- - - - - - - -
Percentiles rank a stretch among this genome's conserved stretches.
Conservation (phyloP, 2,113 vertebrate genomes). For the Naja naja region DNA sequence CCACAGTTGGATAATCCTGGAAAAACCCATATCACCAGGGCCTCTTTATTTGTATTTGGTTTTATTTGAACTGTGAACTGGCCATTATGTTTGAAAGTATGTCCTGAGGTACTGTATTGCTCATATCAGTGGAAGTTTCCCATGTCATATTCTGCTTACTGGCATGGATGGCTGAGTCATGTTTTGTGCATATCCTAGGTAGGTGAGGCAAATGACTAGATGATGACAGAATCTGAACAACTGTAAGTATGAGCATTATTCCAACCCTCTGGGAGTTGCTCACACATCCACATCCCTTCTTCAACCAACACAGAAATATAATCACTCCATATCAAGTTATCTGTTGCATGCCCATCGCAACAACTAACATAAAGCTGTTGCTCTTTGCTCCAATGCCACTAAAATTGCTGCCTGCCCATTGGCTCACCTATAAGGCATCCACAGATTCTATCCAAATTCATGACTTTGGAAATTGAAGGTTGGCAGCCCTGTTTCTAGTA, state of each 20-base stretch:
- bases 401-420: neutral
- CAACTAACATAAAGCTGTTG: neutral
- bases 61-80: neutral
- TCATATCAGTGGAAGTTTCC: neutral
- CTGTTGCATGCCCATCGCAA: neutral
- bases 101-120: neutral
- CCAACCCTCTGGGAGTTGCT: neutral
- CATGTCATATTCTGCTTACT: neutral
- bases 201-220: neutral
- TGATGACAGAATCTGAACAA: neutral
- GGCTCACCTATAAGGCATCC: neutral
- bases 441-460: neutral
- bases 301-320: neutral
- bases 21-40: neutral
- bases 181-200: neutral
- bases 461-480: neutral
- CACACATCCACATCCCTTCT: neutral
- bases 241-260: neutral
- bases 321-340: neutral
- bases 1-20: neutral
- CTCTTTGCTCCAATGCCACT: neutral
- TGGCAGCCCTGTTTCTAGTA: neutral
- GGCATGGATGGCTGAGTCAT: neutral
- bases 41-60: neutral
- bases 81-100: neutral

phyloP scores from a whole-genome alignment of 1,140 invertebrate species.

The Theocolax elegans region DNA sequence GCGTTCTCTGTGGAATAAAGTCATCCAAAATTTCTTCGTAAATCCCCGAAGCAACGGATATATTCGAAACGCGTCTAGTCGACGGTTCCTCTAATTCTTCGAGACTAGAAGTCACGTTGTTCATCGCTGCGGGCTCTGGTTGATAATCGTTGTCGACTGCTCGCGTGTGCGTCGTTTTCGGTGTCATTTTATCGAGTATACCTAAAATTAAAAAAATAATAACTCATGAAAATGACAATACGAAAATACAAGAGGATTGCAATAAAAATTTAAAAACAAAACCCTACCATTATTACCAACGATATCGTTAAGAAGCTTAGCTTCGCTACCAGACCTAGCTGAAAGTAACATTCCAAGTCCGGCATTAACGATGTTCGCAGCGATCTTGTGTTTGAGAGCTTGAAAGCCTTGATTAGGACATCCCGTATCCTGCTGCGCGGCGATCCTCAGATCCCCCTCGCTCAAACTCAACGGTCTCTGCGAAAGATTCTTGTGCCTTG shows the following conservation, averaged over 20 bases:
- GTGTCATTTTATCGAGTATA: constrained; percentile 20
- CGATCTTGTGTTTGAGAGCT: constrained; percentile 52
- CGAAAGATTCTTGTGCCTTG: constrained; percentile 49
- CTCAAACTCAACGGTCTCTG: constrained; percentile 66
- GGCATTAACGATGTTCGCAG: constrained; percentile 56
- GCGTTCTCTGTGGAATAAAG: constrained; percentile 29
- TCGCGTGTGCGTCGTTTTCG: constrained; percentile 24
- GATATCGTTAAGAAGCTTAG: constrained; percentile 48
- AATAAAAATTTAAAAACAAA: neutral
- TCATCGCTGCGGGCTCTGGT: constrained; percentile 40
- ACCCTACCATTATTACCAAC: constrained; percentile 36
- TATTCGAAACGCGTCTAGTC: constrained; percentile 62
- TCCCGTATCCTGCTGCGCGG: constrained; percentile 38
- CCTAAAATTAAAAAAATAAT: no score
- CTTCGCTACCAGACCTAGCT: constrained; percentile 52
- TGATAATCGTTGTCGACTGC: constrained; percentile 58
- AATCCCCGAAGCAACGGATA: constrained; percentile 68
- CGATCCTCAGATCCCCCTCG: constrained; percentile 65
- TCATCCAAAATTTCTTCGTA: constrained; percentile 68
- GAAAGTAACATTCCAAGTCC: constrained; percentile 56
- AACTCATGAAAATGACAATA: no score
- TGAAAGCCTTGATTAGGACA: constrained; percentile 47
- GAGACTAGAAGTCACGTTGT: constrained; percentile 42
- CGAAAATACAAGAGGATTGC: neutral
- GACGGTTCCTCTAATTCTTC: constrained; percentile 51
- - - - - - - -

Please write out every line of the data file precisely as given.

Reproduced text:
Percentiles rank a stretch among this genome's conserved stretches.
Conservation (phyloP, 2,113 vertebrate genomes). For the Naja naja region DNA sequence CCACAGTTGGATAATCCTGGAAAAACCCATATCACCAGGGCCTCTTTATTTGTATTTGGTTTTATTTGAACTGTGAACTGGCCATTATGTTTGAAAGTATGTCCTGAGGTACTGTATTGCTCATATCAGTGGAAGTTTCCCATGTCATATTCTGCTTACTGGCATGGATGGCTGAGTCATGTTTTGTGCATATCCTAGGTAGGTGAGGCAAATGACTAGATGATGACAGAATCTGAACAACTGTAAGTATGAGCATTATTCCAACCCTCTGGGAGTTGCTCACACATCCACATCCCTTCTTCAACCAACACAGAAATATAATCACTCCATATCAAGTTATCTGTTGCATGCCCATCGCAACAACTAACATAAAGCTGTTGCTCTTTGCTCCAATGCCACTAAAATTGCTGCCTGCCCATTGGCTCACCTATAAGGCATCCACAGATTCTATCCAAATTCATGACTTTGGAAATTGAAGGTTGGCAGCCCTGTTTCTAGTA, state of each 20-base stretch:
- bases 401-420: neutral
- CAACTAACATAAAGCTGTTG: neutral
- bases 61-80: neutral
- TCATATCAGTGGAAGTTTCC: neutral
- CTGTTGCATGCCCATCGCAA: neutral
- bases 101-120: neutral
- CCAACCCTCTGGGAGTTGCT: neutral
- CATGTCATATTCTGCTTACT: neutral
- bases 201-220: neutral
- TGATGACAGAATCTGAACAA: neutral
- GGCTCACCTATAAGGCATCC: neutral
- bases 441-460: neutral
- bases 301-320: neutral
- bases 21-40: neutral
- bases 181-200: neutral
- bases 461-480: neutral
- CACACATCCACATCCCTTCT: neutral
- bases 241-260: neutral
- bases 321-340: neutral
- bases 1-20: neutral
- CTCTTTGCTCCAATGCCACT: neutral
- TGGCAGCCCTGTTTCTAGTA: neutral
- GGCATGGATGGCTGAGTCAT: neutral
- bases 41-60: neutral
- bases 81-100: neutral

phyloP scores from a whole-genome alignment of 1,140 invertebrate species.

The Theocolax elegans region DNA sequence GCGTTCTCTGTGGAATAAAGTCATCCAAAATTTCTTCGTAAATCCCCGAAGCAACGGATATATTCGAAACGCGTCTAGTCGACGGTTCCTCTAATTCTTCGAGACTAGAAGTCACGTTGTTCATCGCTGCGGGCTCTGGTTGATAATCGTTGTCGACTGCTCGCGTGTGCGTCGTTTTCGGTGTCATTTTATCGAGTATACCTAAAATTAAAAAAATAATAACTCATGAAAATGACAATACGAAAATACAAGAGGATTGCAATAAAAATTTAAAAACAAAACCCTACCATTATTACCAACGATATCGTTAAGAAGCTTAGCTTCGCTACCAGACCTAGCTGAAAGTAACATTCCAAGTCCGGCATTAACGATGTTCGCAGCGATCTTGTGTTTGAGAGCTTGAAAGCCTTGATTAGGACATCCCGTATCCTGCTGCGCGGCGATCCTCAGATCCCCCTCGCTCAAACTCAACGGTCTCTGCGAAAGATTCTTGTGCCTTG shows the following conservation, averaged over 20 bases:
- GTGTCATTTTATCGAGTATA: constrained; percentile 20
- CGATCTTGTGTTTGAGAGCT: constrained; percentile 52
- CGAAAGATTCTTGTGCCTTG: constrained; percentile 49
- CTCAAACTCAACGGTCTCTG: constrained; percentile 66
- GGCATTAACGATGTTCGCAG: constrained; percentile 56
- GCGTTCTCTGTGGAATAAAG: constrained; percentile 29
- TCGCGTGTGCGTCGTTTTCG: constrained; percentile 24
- GATATCGTTAAGAAGCTTAG: constrained; percentile 48
- AATAAAAATTTAAAAACAAA: neutral
- TCATCGCTGCGGGCTCTGGT: constrained; percentile 40
- ACCCTACCATTATTACCAAC: constrained; percentile 36
- TATTCGAAACGCGTCTAGTC: constrained; percentile 62
- TCCCGTATCCTGCTGCGCGG: constrained; percentile 38
- CCTAAAATTAAAAAAATAAT: no score
- CTTCGCTACCAGACCTAGCT: constrained; percentile 52
- TGATAATCGTTGTCGACTGC: constrained; percentile 58
- AATCCCCGAAGCAACGGATA: constrained; percentile 68
- CGATCCTCAGATCCCCCTCG: constrained; percentile 65
- TCATCCAAAATTTCTTCGTA: constrained; percentile 68
- GAAAGTAACATTCCAAGTCC: constrained; percentile 56
- AACTCATGAAAATGACAATA: no score
- TGAAAGCCTTGATTAGGACA: constrained; percentile 47
- GAGACTAGAAGTCACGTTGT: constrained; percentile 42
- CGAAAATACAAGAGGATTGC: neutral
- GACGGTTCCTCTAATTCTTC: constrained; percentile 51